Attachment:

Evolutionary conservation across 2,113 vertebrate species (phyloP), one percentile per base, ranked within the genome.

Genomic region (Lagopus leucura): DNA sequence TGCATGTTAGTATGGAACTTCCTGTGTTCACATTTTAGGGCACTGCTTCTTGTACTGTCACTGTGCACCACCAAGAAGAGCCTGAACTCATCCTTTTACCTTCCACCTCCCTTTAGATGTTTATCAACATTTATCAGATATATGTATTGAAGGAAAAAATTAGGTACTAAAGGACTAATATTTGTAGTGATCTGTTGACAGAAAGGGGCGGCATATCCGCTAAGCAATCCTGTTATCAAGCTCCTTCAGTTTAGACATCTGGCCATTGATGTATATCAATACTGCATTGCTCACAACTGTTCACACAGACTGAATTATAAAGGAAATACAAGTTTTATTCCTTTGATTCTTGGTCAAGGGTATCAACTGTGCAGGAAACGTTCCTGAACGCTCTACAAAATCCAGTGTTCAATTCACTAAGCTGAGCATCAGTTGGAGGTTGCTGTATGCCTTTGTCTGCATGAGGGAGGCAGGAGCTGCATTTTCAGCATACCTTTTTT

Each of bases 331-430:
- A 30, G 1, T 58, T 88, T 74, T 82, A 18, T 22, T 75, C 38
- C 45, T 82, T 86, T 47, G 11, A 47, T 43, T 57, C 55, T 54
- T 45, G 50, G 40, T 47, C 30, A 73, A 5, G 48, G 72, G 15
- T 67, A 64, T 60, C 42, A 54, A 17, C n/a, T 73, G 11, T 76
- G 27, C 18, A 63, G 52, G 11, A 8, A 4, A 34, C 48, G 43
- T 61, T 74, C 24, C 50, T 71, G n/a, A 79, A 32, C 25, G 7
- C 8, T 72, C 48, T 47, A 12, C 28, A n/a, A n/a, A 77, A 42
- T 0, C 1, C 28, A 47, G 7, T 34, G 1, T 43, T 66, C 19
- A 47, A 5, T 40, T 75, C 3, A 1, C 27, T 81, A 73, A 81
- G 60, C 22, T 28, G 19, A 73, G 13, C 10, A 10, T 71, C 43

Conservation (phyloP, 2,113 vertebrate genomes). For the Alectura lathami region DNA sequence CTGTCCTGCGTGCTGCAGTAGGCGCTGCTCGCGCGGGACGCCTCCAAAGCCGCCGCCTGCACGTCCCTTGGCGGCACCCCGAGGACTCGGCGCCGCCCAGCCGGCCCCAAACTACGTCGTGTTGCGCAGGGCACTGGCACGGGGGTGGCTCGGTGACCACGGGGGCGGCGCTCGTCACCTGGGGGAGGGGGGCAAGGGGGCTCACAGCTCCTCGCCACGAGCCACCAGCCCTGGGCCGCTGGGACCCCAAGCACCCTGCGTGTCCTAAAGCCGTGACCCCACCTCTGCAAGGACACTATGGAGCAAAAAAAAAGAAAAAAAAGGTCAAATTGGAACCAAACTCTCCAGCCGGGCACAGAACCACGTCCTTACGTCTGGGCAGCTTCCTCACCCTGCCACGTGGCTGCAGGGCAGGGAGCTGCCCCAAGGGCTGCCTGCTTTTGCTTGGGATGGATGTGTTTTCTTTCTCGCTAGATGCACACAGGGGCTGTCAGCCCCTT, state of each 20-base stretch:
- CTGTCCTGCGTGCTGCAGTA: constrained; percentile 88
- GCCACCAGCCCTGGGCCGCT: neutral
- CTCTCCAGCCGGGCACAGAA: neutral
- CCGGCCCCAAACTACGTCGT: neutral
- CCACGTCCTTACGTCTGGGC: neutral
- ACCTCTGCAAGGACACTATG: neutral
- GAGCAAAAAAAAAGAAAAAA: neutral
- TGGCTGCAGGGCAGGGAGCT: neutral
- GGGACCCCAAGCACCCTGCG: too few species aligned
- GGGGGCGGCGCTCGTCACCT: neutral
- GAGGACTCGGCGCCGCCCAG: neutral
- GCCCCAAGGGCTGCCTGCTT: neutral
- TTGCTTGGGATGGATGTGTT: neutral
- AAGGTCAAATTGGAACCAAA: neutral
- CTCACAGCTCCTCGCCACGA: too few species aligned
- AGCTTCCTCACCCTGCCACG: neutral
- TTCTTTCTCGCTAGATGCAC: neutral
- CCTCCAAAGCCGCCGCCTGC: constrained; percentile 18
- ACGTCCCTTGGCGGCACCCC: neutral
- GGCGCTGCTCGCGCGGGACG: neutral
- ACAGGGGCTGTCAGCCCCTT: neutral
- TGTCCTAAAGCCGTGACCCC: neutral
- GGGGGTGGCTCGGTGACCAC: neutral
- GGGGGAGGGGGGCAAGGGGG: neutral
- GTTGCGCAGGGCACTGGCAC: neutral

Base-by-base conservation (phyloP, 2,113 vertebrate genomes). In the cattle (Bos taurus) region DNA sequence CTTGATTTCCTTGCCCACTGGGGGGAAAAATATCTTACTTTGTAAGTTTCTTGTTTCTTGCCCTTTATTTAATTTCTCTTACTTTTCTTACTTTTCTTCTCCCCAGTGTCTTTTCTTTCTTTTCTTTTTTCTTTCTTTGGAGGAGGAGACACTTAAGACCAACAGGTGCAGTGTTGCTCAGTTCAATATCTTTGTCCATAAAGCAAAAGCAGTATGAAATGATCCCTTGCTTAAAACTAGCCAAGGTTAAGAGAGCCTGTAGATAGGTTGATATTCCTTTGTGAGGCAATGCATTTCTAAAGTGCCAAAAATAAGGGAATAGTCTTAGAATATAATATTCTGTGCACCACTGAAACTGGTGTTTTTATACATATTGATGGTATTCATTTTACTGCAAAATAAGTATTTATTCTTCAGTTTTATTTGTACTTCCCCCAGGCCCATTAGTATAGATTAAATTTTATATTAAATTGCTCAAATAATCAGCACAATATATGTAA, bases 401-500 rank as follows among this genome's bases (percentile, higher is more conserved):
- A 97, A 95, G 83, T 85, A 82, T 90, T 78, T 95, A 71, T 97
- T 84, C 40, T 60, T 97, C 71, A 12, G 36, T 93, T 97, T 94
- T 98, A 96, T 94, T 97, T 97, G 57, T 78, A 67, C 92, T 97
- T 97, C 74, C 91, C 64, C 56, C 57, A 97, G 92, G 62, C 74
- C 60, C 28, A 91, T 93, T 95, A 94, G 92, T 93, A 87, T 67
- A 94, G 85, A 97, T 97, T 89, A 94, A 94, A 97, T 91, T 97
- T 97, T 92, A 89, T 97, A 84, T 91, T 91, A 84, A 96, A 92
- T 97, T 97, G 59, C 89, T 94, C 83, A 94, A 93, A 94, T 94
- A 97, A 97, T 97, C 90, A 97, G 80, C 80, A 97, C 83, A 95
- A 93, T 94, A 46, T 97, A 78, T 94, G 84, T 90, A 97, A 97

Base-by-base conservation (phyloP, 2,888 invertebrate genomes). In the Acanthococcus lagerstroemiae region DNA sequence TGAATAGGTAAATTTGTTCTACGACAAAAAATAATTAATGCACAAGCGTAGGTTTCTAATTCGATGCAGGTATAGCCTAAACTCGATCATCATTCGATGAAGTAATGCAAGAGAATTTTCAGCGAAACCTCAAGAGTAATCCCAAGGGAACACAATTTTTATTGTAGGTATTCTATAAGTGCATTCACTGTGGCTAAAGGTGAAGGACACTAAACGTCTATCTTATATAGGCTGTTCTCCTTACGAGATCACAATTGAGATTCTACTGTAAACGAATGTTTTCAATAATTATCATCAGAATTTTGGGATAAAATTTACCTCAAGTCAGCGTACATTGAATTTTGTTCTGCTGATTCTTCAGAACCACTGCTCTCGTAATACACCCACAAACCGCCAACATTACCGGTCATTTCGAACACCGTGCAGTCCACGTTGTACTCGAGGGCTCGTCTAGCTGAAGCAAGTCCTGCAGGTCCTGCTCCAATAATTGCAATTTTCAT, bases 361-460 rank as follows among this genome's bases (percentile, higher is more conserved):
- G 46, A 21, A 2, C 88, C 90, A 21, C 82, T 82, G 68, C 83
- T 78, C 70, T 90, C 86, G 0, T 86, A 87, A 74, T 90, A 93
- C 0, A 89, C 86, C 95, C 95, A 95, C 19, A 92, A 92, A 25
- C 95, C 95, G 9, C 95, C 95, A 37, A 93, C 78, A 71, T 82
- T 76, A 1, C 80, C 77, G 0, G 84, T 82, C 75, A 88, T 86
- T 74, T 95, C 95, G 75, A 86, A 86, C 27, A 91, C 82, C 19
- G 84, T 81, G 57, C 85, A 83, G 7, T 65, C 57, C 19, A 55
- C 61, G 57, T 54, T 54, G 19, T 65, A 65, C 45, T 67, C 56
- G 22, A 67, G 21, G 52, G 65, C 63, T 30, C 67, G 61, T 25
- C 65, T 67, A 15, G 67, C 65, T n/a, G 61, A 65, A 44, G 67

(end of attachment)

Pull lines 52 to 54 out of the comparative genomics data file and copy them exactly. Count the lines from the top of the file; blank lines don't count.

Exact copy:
- G 46, A 21, A 2, C 88, C 90, A 21, C 82, T 82, G 68, C 83
- T 78, C 70, T 90, C 86, G 0, T 86, A 87, A 74, T 90, A 93
- C 0, A 89, C 86, C 95, C 95, A 95, C 19, A 92, A 92, A 25